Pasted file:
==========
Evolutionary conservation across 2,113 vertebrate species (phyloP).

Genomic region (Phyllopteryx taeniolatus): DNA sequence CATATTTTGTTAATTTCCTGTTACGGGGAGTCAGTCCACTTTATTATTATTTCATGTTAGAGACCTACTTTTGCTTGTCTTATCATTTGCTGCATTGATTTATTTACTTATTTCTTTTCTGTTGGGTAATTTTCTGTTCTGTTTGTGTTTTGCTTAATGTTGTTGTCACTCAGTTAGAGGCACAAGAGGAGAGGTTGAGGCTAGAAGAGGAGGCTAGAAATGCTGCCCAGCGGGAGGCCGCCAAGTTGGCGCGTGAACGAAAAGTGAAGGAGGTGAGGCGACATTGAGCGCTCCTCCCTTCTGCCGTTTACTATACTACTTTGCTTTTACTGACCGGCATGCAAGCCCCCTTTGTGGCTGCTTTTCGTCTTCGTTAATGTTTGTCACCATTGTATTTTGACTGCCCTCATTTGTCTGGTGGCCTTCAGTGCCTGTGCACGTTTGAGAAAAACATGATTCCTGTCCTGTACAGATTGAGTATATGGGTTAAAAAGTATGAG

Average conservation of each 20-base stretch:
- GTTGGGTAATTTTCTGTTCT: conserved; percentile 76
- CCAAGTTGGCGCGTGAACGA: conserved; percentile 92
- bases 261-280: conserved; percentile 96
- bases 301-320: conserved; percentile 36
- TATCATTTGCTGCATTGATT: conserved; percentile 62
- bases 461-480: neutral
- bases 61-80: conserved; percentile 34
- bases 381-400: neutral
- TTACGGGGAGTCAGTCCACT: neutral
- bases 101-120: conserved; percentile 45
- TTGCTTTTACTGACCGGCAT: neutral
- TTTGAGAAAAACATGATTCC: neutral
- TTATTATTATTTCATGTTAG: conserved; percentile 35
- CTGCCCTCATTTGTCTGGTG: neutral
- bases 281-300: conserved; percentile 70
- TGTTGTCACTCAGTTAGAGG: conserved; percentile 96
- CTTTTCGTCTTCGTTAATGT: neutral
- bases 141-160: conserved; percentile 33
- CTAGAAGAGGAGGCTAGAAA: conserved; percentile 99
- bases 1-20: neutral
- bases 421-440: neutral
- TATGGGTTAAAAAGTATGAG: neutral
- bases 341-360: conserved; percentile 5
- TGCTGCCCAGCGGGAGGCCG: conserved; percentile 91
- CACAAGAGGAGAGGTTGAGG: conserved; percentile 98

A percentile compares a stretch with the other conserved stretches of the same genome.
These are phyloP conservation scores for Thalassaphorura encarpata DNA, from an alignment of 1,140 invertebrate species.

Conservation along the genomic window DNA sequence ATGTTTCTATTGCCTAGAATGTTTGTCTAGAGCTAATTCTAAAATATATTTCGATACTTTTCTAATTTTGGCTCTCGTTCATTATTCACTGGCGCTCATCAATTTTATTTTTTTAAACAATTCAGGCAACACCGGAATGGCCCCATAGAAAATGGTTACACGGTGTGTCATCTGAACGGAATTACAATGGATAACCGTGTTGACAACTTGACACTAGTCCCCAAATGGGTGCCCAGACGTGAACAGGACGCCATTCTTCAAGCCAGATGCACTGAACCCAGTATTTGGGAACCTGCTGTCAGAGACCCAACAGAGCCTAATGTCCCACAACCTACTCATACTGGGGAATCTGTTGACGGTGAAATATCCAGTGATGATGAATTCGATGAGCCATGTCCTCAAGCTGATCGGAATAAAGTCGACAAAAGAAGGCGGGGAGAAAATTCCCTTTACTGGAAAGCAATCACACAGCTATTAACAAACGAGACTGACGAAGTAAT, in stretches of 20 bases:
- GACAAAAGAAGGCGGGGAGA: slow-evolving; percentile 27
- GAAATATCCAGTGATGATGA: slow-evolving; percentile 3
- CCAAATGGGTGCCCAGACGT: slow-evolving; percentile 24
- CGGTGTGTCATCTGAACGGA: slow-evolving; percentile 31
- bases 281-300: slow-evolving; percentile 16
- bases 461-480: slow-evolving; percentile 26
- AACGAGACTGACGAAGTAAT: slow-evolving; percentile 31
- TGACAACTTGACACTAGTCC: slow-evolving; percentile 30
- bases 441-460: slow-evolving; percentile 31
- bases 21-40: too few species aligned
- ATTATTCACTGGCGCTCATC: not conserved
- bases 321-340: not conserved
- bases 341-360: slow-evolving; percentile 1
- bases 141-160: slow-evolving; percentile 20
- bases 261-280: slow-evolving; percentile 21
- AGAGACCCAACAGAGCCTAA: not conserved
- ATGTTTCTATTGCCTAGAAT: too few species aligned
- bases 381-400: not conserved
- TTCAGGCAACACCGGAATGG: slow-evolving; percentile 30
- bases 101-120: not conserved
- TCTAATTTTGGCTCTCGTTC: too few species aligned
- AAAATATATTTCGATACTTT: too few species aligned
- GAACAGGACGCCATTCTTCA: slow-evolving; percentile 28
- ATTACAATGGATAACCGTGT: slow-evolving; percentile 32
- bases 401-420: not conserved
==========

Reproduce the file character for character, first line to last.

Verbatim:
Evolutionary conservation across 2,113 vertebrate species (phyloP).

Genomic region (Phyllopteryx taeniolatus): DNA sequence CATATTTTGTTAATTTCCTGTTACGGGGAGTCAGTCCACTTTATTATTATTTCATGTTAGAGACCTACTTTTGCTTGTCTTATCATTTGCTGCATTGATTTATTTACTTATTTCTTTTCTGTTGGGTAATTTTCTGTTCTGTTTGTGTTTTGCTTAATGTTGTTGTCACTCAGTTAGAGGCACAAGAGGAGAGGTTGAGGCTAGAAGAGGAGGCTAGAAATGCTGCCCAGCGGGAGGCCGCCAAGTTGGCGCGTGAACGAAAAGTGAAGGAGGTGAGGCGACATTGAGCGCTCCTCCCTTCTGCCGTTTACTATACTACTTTGCTTTTACTGACCGGCATGCAAGCCCCCTTTGTGGCTGCTTTTCGTCTTCGTTAATGTTTGTCACCATTGTATTTTGACTGCCCTCATTTGTCTGGTGGCCTTCAGTGCCTGTGCACGTTTGAGAAAAACATGATTCCTGTCCTGTACAGATTGAGTATATGGGTTAAAAAGTATGAG

Average conservation of each 20-base stretch:
- GTTGGGTAATTTTCTGTTCT: conserved; percentile 76
- CCAAGTTGGCGCGTGAACGA: conserved; percentile 92
- bases 261-280: conserved; percentile 96
- bases 301-320: conserved; percentile 36
- TATCATTTGCTGCATTGATT: conserved; percentile 62
- bases 461-480: neutral
- bases 61-80: conserved; percentile 34
- bases 381-400: neutral
- TTACGGGGAGTCAGTCCACT: neutral
- bases 101-120: conserved; percentile 45
- TTGCTTTTACTGACCGGCAT: neutral
- TTTGAGAAAAACATGATTCC: neutral
- TTATTATTATTTCATGTTAG: conserved; percentile 35
- CTGCCCTCATTTGTCTGGTG: neutral
- bases 281-300: conserved; percentile 70
- TGTTGTCACTCAGTTAGAGG: conserved; percentile 96
- CTTTTCGTCTTCGTTAATGT: neutral
- bases 141-160: conserved; percentile 33
- CTAGAAGAGGAGGCTAGAAA: conserved; percentile 99
- bases 1-20: neutral
- bases 421-440: neutral
- TATGGGTTAAAAAGTATGAG: neutral
- bases 341-360: conserved; percentile 5
- TGCTGCCCAGCGGGAGGCCG: conserved; percentile 91
- CACAAGAGGAGAGGTTGAGG: conserved; percentile 98

A percentile compares a stretch with the other conserved stretches of the same genome.
These are phyloP conservation scores for Thalassaphorura encarpata DNA, from an alignment of 1,140 invertebrate species.

Conservation along the genomic window DNA sequence ATGTTTCTATTGCCTAGAATGTTTGTCTAGAGCTAATTCTAAAATATATTTCGATACTTTTCTAATTTTGGCTCTCGTTCATTATTCACTGGCGCTCATCAATTTTATTTTTTTAAACAATTCAGGCAACACCGGAATGGCCCCATAGAAAATGGTTACACGGTGTGTCATCTGAACGGAATTACAATGGATAACCGTGTTGACAACTTGACACTAGTCCCCAAATGGGTGCCCAGACGTGAACAGGACGCCATTCTTCAAGCCAGATGCACTGAACCCAGTATTTGGGAACCTGCTGTCAGAGACCCAACAGAGCCTAATGTCCCACAACCTACTCATACTGGGGAATCTGTTGACGGTGAAATATCCAGTGATGATGAATTCGATGAGCCATGTCCTCAAGCTGATCGGAATAAAGTCGACAAAAGAAGGCGGGGAGAAAATTCCCTTTACTGGAAAGCAATCACACAGCTATTAACAAACGAGACTGACGAAGTAAT, in stretches of 20 bases:
- GACAAAAGAAGGCGGGGAGA: slow-evolving; percentile 27
- GAAATATCCAGTGATGATGA: slow-evolving; percentile 3
- CCAAATGGGTGCCCAGACGT: slow-evolving; percentile 24
- CGGTGTGTCATCTGAACGGA: slow-evolving; percentile 31
- bases 281-300: slow-evolving; percentile 16
- bases 461-480: slow-evolving; percentile 26
- AACGAGACTGACGAAGTAAT: slow-evolving; percentile 31
- TGACAACTTGACACTAGTCC: slow-evolving; percentile 30
- bases 441-460: slow-evolving; percentile 31
- bases 21-40: too few species aligned
- ATTATTCACTGGCGCTCATC: not conserved
- bases 321-340: not conserved
- bases 341-360: slow-evolving; percentile 1
- bases 141-160: slow-evolving; percentile 20
- bases 261-280: slow-evolving; percentile 21
- AGAGACCCAACAGAGCCTAA: not conserved
- ATGTTTCTATTGCCTAGAAT: too few species aligned
- bases 381-400: not conserved
- TTCAGGCAACACCGGAATGG: slow-evolving; percentile 30
- bases 101-120: not conserved
- TCTAATTTTGGCTCTCGTTC: too few species aligned
- AAAATATATTTCGATACTTT: too few species aligned
- GAACAGGACGCCATTCTTCA: slow-evolving; percentile 28
- ATTACAATGGATAACCGTGT: slow-evolving; percentile 32
- bases 401-420: not conserved